In conjunction with the interdisciplinary activities of the National Institute for Mathematical and Biological Synthesis (NIMBioS), a seminar series on topics in mathematical biology will be hosted at NIMBioS every other Tuesday at 3:30 p.m. (unless otherwise noted) in the NIMBioS Lecture Hall on the 4th floor of 1534 White Ave., Suite 400. Seminar speakers will focus on their research initiatives at the interface of mathematics and many areas of the life sciences. Light refreshments will be served beginning 30 minutes before each talk.
Time/Date: Tuesday, September 27, 2011, 3:30 p.m.*
Location: Room 403, Blount Hall, 1534 White Ave., Suite 400
Speaker: Orou Gaoue, NIMBioS Postdoctoral Fellow
Topic: Using a matrix population model to understand the short and long-term consequences of wild plants harvest
Abstract: Non-timber forest products harvest shapes population dynamics by altering demographic processes such as survival, growth and fertility. Matrix population models are often used to project the effect of harvest on population dynamics and draw conclusion on the sustainability of harvest. I developed stage-based matrix population models for African mahogany (Khaya senegalensis), a critical source of fodder (foliage) and medicine (bark) for local people in West Africa. I will first show that contrary to many studies, inferring the sustainability of non-timber forest products harvest from analysis of population structure and reproduction rather than of population dynamics must be done with caution and considers the heterogeneity in landscape as well as differences in climate. Second, I will show that using asymptotic rather than the transient growth rates may underestimate the effects of harvest and possibly of other disturbances. I will discuss the management implications of these results. Finally, with evidence that harvest affects population dynamics in deterministic and stochastic environments, I will show that these effects may translate into effects on life history traits and tree senescence. Non-timber forest products harvest has been promoted as a sustainable alternative to logging and land clearing in extractive reserves. This was based on assumptions that this kind of harvest has minimal if any effect on forest structure, composition and the dynamics of harvested populations. Here I argue that more caution is needed to ensure the sustainability of harvest.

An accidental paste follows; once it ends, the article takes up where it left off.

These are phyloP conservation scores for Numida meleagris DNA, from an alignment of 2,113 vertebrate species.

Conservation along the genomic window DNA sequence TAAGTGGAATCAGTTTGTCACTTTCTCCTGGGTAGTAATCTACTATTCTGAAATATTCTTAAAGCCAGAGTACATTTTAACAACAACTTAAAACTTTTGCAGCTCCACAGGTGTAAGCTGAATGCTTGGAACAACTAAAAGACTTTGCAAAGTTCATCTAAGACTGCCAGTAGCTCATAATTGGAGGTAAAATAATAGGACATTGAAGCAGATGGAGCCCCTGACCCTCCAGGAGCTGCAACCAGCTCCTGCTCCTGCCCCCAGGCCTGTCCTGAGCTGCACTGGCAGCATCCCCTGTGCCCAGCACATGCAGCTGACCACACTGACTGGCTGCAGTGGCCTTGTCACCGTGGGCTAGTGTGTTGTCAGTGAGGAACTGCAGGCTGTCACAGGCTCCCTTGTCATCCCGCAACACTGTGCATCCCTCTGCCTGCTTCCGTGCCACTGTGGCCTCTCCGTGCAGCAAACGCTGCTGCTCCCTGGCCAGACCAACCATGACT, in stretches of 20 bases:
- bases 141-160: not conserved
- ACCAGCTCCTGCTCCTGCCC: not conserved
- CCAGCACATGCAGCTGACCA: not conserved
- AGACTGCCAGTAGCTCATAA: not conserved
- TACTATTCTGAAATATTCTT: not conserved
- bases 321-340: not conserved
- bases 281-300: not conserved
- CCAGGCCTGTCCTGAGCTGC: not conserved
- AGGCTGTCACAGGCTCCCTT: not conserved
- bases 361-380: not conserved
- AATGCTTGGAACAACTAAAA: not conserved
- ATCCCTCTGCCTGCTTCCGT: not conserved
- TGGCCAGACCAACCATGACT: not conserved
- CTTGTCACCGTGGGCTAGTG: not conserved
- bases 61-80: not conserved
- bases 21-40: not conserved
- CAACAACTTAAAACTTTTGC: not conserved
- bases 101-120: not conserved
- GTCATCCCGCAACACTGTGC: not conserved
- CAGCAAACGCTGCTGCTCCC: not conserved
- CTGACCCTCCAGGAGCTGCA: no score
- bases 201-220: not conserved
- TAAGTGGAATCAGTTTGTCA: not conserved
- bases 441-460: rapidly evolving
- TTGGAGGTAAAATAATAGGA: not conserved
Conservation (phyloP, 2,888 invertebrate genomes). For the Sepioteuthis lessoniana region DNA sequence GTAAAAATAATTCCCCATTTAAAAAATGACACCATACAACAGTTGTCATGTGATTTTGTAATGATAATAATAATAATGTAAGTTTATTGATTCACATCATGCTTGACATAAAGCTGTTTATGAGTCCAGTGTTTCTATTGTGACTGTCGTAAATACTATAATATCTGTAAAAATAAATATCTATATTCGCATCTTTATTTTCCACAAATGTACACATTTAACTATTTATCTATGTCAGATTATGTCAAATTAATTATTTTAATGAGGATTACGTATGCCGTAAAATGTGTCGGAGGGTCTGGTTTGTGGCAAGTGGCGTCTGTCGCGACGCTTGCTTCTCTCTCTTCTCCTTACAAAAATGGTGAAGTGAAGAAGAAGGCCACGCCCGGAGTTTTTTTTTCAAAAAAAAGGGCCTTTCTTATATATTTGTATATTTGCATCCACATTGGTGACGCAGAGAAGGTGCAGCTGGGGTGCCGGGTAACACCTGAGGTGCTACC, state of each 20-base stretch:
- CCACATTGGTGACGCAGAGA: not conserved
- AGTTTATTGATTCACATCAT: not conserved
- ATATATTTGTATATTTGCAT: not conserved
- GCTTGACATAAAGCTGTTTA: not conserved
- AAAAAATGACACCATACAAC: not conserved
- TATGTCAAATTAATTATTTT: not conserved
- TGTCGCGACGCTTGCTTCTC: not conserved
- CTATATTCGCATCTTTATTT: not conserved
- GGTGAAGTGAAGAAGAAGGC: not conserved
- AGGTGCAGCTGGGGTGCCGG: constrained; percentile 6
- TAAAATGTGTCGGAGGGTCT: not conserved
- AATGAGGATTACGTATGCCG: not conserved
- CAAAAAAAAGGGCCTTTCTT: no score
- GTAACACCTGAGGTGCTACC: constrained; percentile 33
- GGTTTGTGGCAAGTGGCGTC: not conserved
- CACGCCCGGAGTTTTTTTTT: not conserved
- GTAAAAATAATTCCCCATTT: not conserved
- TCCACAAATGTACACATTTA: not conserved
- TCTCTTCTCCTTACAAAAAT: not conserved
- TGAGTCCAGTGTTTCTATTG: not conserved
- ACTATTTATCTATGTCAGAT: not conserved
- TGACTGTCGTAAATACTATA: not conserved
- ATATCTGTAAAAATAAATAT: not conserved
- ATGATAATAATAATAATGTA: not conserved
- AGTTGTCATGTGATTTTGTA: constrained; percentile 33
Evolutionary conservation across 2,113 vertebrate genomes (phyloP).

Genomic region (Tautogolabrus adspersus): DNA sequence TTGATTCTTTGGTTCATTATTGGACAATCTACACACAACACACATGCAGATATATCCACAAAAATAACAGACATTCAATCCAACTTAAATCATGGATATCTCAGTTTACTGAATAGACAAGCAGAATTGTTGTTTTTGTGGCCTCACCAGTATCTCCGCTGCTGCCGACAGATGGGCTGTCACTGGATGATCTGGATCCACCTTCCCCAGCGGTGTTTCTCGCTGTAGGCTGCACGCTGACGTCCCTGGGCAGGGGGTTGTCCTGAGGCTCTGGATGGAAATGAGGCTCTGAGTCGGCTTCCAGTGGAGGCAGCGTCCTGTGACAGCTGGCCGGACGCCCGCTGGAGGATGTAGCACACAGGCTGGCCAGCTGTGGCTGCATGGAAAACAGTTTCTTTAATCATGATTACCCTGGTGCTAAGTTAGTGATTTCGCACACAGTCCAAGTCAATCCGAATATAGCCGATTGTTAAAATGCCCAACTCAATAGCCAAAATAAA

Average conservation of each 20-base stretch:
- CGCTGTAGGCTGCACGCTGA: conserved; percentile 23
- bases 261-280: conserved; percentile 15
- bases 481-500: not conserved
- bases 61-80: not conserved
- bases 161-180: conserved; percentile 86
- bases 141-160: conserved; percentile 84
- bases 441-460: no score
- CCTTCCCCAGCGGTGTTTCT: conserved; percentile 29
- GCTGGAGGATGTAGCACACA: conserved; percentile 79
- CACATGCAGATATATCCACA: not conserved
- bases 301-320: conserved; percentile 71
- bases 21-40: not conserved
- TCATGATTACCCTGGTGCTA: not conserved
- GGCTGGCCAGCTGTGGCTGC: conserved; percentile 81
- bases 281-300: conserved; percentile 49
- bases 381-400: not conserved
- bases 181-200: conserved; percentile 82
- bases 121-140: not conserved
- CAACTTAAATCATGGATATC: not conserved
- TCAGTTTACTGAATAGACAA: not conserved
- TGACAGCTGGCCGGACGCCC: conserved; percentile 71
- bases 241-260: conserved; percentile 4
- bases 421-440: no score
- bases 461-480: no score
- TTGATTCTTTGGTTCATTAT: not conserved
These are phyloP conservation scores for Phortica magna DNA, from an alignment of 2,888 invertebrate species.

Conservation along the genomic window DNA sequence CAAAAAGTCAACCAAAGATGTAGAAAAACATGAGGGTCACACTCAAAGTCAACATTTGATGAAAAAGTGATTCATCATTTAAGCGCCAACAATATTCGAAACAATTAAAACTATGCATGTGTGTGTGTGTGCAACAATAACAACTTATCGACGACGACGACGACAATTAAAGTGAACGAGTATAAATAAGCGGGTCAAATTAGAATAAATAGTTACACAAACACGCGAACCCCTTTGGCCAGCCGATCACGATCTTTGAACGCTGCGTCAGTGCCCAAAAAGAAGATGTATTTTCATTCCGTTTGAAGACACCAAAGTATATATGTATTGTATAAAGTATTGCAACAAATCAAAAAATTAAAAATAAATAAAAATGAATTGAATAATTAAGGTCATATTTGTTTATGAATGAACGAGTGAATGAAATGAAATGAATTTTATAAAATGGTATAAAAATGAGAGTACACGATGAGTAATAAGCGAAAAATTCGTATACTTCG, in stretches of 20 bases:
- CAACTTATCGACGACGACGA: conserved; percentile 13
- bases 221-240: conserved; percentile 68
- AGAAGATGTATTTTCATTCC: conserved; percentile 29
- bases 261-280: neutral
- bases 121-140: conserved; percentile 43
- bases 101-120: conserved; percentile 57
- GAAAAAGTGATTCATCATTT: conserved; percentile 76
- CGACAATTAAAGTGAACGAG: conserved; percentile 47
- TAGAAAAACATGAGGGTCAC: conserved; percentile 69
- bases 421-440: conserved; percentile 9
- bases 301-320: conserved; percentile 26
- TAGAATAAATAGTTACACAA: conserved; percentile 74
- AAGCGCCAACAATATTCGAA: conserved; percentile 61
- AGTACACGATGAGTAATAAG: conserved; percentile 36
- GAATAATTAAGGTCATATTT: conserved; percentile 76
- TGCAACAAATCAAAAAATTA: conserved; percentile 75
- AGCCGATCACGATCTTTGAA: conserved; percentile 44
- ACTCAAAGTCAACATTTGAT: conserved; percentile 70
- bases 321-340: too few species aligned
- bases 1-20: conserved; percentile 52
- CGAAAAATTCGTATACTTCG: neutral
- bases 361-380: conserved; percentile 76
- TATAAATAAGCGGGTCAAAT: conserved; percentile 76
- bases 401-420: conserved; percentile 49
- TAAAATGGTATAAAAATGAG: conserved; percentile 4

*Join us for refreshments in the NIMBioS Lobby on the 4th floor at 3 p.m.
Seminar Flyer (pdf)